African urbanisation does not conform neatly to these patterns. Many African countries have urbanised without a ‘Green Revolution’, nor the growth of large industrial sectors. As Figure 1 shows, census data suggests there is a high degree of primary sector employment in African cities, regardless of size (Henderson & Kriticos, 2018).1 Even among the largest cities there is a small role for manufacturing and high-value tradable services despite the fact these cities should offer large advantages from economic clustering.
Figure 1: Employment across African cities
Key message 2 – Despite the lack of large industrial sectors in urban Africa, moving to cities still offers substantial gains over rural life.
Urbanisation without industrialisation could be a lost opportunity for Africa. Cities are often touted as engines of growth because they offer scale and specialisation economies, which result in more available and diverse job opportunities beyond the primary sector.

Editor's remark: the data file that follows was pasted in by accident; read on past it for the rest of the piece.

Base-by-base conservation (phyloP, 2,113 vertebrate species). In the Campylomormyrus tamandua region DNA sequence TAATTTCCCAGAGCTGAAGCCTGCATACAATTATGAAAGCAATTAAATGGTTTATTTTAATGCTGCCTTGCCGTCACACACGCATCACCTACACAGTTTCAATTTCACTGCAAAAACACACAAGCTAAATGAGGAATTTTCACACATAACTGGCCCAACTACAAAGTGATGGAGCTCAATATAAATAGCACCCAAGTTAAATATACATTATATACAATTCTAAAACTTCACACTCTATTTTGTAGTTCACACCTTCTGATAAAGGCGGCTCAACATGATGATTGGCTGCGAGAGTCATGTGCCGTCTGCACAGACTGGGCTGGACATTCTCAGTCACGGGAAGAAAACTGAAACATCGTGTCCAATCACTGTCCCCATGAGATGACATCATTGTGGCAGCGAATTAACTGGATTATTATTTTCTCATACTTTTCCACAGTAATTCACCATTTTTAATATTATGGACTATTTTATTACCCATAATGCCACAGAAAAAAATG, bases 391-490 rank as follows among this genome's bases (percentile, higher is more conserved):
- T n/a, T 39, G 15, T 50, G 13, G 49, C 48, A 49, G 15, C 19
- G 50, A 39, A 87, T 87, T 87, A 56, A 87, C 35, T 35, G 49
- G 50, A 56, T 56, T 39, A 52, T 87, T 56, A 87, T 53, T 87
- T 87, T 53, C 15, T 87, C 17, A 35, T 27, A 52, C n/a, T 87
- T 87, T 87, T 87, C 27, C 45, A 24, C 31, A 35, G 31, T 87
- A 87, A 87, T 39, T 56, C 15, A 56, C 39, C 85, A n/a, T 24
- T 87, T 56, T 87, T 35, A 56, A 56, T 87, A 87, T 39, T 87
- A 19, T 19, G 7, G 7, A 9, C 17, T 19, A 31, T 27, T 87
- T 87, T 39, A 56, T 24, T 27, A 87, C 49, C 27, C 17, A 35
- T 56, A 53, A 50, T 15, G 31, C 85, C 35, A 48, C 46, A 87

These productivity advantages may translate into higher earning possibilities for urban jobseekers (Combes & Gobillon 2015), or may themselves reflect higher productivity individuals choosing to live in cities over rural areas (Young, 2013; Hicks et al., 2017).
Although a lot of research has measured the size and sources of urban income premiums elsewhere, it is only recently that evidence has come to light on urban incomes in Africa. Estimates by Henderson and Kriticos (2018) suggest that urban incomes in Africa tend to be on average between 8–23% larger than rural. Such numbers are in line with previous estimates for the US (23–32%) and the UK (9%) (Glaeser & Mare, 2001; D’Costa & Overman, 2014).
For the largest cities, the income premium ranges from between 11–89% higher than in rural areas, similar to estimates in France and Spain, where the largest city premium over rural areas has been estimated at 55% (De la Rocha & Puga, 2017) and 60% (Combes et al. 2008), respectively.